WindWard Looks Seaward: Incremental Developments in Energy and Community

by

Early in February, I met with Opalyn Brenger and Walt Patrick of [WindWard](http://www.windward.org/), founders and caretakers of a sustainability research community in the middle of beautiful Washington State. They brought me to witness the final triumphant hours of an intensive weekend-long gasification workshop taking place at All Power Labs in Berkeley, California, where attendees and mentors were subverting modern diesel engines to the gasification techniques of the 1890s. And we had a great conversation about the importance of putting enthusiastic but relatively inexperienced individuals right in the thick of the lifestyle they’re dreaming of creating.

The video to the right, filmed on the last day of All Power Labs’ gasification workshop (Feb 19-21), covers the triumph of converting a diesel-based Lister engine to run on gasified wood fuel. (You can read more details about their setup if you click on the YouTube link.) Formerly a widespread and common technology, the wholesale replacement of energy generation with fossil fuel burners caused gasification technology to fall under a shadow. But the advantages of gasification — from the wide diversity of fuel sources to its far decreased pollution impact to the simple fact that we can’t keep burning fossil fuels — can no longer be ignored.

The implications of the reborn gasification technology are — especially for seasteading — more far-reaching than simply “getting off the grid”. Gasification technology has come a long way, and engines can accommodate waste materials as diverse as coffee grounds and plastic junk. Waste disposal, already a problem potential seasteaders should be thinking about, can now be viewed in a whole new light.

Windward is betting on gasification both as energy generation and as a valuable source of saleable byproducts. One byproduct, for example, is one of the most valuable substances in the modern world: ammonium nitrate, the essential basis of soil refertilization. On the ocean in the hypothetical community of sea-based states, where will platform agriculture acquire nitrogen necessary for plant growth? The ammonium nitrate generation process is expensive and potentially explosive. But if it could be collected as a consequence of the proliferation of waste gasifier engines, seasteads would have the opportunity to sustain their own agriculture indefinitely as well as supply an important export to other seasteads.

Situated near the Columbia River, WindWard has already begun plans to establish a seasteading research village to allow individuals and small groups to directly experience a situation close to the reality of life aboard a seastead. Groups would spend several weeks at a time on a small collection of platforms on the river, interacting only with other seasteaders, dealing with delegation of day-to-day responsibilities, and developing (or carrying out the charter of) an appropriate form of governance.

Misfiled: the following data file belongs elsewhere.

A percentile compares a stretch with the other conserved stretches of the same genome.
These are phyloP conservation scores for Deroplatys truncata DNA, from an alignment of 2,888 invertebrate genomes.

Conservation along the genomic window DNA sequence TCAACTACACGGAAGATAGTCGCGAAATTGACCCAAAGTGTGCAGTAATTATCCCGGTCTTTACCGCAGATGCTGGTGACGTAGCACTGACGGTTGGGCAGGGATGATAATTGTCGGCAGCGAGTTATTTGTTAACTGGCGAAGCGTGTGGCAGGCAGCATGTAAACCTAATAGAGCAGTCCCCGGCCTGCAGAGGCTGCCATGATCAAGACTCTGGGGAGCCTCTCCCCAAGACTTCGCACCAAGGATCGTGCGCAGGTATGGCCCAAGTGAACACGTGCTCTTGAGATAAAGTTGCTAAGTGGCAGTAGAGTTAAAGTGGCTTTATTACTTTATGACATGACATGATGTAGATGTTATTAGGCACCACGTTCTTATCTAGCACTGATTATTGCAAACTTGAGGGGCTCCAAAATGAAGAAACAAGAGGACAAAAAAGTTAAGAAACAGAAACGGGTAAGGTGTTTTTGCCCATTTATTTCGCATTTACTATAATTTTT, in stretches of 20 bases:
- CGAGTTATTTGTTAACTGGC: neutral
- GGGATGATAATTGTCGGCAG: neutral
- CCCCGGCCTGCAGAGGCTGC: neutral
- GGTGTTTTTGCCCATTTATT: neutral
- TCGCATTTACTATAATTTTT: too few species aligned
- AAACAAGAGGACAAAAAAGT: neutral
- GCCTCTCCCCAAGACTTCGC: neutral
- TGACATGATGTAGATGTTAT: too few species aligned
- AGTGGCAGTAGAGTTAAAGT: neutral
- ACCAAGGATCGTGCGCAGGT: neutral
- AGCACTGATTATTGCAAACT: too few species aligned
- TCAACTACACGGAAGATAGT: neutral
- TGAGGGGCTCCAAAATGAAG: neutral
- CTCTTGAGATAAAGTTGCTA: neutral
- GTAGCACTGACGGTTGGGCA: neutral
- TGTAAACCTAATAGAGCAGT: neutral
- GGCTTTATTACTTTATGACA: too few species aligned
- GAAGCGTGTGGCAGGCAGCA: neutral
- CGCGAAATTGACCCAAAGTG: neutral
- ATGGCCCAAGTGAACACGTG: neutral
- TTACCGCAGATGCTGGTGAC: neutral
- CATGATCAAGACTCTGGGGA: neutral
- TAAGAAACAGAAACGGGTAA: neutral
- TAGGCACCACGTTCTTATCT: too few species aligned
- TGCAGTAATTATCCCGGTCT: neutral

To understand WindWard’s intent, [The Mars Society](http://www.marssociety.org/portal) provides a close analogy. This association of enthusiastic would-be space pioneers believes that if humanity is going to live up to the belief that people can form a lasting habitation on Mars, then people ought to spend some time on the horrid, inhospitable places we have here on our own planet first. Putting words into action, the group routinely organizes temporary settlements on their [Arctic Research Station on Devon Island](http://home.marssociety.org/arctic/devon.html). Says MARS Project leader Dr. Pascal Lee, “By setting ourselves up in this polar desert, we will experience an environment that most closely resembles the surface of Mars.”

WindWard has reached out to The Seasteading Institute to establish a relationship with seasteading enthusiasts — especially TSI members — who would be willing to attempt this trial form of seastead life. WindWard’s project is still in progress, but TSI members can expect to hear directly about this opportunity as it reaches readiness.

The Seasteading Institute greatly respects and values the work of innovative community groups such as WindWard, who are brave enough to undertake to sever themselves from the traditional workings of modern civilization, and ingenious enough to create lives of warmth and comfort by planning carefully, checking their assumptions, forming strong relationships, and [putting in plenty of elbow grease](http://www.windward.org/notes/notes70/index70.htm).

Check out some pictures from the workshop, where you can see a few more details and glimpse at other people’s projects, including a couple examples of the GEK (Gasification Experiment Kit) created by All Power Labs.

No comments yet. You should be kind and add one!

The comments are closed.